I was feeling pretty good about the chair situation but unfortunately my employee took my being understanding of her issues to mean that she could come to me and uncork on all the things. If they had been work related issues, I would have been OK with that because it is my job, but she seemed to want me to be best friend and therapist for primarily personal matters. Unfortunately I didn’t immediately cut it off and set boundaries, so we had 2-3 meetings of her crying to me about a lot of things I didn’t want to hear and frankly shouldn’t know, much of it tied up in low self-esteem. When I set the boundaries, she was even more upset, but I held firm and pointed her to our EAP resources. Things smoothed out with me, but in the past couple of weeks some of her coworkers have come to me because she has started doing the same to them and they feel awkward and uncomfortable with that degree of intimacy and need for emotional support from a colleague, so I had to have another talk with her about how she needed to find resources outside our workplace to manage these issues and offered her accommodation (e.g. flex time, FMLA, WFH) to get her bearings. I am hoping she takes me up on the offer, we can get everything settled, and she can recover from her previous toxic workplace. I wish I had cut this off sooner and it hadn’t spilled over into the rest of the team, but I’m just going to take it as a lesson for what to do next time.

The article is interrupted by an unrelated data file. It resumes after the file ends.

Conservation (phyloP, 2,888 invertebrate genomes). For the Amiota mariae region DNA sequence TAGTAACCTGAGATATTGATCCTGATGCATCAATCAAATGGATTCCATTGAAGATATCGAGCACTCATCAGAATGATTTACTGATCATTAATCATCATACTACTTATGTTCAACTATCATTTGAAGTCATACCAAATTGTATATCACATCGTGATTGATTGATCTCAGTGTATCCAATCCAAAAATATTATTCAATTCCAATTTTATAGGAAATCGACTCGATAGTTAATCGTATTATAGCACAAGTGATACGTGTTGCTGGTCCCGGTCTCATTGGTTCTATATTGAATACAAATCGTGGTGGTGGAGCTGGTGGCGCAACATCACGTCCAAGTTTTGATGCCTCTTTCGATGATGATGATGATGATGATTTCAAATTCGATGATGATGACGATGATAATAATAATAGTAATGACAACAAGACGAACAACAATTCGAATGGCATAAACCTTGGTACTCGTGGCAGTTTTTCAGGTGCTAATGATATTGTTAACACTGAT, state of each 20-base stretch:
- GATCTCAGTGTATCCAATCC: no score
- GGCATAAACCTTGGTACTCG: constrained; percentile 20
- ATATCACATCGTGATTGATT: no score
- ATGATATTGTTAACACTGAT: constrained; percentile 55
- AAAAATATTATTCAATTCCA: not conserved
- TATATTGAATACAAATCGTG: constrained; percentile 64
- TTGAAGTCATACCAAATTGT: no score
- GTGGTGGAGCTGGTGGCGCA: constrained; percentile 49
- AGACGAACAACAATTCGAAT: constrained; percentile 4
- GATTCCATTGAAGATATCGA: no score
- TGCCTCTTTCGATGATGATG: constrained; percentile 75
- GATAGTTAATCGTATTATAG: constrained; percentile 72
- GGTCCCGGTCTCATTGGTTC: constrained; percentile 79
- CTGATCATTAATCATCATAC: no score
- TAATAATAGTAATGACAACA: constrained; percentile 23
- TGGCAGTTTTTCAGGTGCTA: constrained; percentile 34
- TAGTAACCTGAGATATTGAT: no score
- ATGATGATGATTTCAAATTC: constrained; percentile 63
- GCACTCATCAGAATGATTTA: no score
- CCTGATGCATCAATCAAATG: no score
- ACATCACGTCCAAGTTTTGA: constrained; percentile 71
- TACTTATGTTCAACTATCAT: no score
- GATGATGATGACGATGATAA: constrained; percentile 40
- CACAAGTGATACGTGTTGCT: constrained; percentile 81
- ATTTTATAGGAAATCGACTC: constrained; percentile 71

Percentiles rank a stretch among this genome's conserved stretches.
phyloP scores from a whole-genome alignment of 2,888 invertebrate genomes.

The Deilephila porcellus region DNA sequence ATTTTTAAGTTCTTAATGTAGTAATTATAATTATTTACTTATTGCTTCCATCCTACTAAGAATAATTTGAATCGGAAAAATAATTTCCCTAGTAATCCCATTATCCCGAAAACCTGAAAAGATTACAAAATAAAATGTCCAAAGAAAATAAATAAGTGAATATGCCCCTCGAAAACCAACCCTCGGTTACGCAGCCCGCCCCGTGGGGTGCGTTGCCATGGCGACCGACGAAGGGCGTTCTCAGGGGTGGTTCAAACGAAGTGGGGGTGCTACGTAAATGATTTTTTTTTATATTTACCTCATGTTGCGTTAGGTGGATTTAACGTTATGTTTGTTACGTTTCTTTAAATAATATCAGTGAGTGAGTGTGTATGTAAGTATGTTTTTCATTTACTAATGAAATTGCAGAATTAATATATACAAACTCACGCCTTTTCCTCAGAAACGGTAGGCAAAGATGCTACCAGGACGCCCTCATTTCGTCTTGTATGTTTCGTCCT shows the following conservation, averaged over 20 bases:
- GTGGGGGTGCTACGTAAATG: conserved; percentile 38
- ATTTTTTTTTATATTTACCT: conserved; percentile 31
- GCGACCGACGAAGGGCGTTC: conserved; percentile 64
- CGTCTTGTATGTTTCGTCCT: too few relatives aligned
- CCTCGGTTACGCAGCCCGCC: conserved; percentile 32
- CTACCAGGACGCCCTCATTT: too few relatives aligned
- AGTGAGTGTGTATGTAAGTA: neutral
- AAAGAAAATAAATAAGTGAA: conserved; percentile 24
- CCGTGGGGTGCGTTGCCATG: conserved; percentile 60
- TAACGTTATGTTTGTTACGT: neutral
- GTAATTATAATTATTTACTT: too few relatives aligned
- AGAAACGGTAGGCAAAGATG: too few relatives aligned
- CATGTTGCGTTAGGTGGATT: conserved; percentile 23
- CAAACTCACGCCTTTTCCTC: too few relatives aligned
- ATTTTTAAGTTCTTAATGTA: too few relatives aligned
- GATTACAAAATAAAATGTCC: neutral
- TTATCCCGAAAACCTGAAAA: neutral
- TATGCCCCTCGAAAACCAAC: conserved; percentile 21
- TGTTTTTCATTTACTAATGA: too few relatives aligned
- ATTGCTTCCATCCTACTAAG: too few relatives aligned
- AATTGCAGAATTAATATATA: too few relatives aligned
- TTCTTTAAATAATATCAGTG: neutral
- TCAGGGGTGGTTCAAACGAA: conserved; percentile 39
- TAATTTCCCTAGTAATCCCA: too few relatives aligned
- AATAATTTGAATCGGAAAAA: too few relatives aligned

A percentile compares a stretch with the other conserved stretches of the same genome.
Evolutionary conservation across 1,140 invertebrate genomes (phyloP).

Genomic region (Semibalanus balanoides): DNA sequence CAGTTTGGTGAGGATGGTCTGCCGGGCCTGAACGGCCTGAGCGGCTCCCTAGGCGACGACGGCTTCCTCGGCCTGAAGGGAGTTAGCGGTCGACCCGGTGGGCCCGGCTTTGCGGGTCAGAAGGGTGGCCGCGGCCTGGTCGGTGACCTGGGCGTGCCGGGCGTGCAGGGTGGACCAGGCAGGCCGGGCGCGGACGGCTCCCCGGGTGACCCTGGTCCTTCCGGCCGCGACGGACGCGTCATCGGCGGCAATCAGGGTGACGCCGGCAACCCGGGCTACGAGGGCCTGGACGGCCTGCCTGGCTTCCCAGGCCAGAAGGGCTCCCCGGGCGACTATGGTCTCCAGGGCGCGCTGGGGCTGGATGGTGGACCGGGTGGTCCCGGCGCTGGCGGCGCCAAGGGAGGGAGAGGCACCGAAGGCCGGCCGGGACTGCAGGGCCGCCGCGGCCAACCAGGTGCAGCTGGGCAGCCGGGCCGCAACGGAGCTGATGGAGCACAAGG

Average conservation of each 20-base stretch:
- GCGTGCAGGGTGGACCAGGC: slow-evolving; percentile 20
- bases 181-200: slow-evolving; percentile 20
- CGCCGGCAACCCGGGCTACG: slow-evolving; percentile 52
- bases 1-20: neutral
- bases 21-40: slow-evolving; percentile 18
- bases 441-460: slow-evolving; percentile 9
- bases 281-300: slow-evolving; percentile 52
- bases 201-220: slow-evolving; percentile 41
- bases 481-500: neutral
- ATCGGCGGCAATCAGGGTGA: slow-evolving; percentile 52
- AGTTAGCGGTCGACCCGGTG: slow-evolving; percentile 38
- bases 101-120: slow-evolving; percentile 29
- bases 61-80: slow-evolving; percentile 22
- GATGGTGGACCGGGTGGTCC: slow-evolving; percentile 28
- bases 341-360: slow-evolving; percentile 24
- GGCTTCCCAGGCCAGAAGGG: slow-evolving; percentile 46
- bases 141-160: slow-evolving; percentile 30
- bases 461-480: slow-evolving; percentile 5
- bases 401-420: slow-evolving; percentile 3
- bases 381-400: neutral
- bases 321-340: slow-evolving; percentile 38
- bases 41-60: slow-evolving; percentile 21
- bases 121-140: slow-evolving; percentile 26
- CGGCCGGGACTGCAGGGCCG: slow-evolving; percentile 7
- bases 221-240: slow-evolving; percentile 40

One unambiguous positive from the whole experience is that people love the new conference room chairs. They are swank, super comfortable, and can be adjusted for nearly every body type. They are such a hit all the conference rooms, not just ours, are going to have them when it comes time for new equipment.

3. Older coworkers asking about my relationship with my girlfriend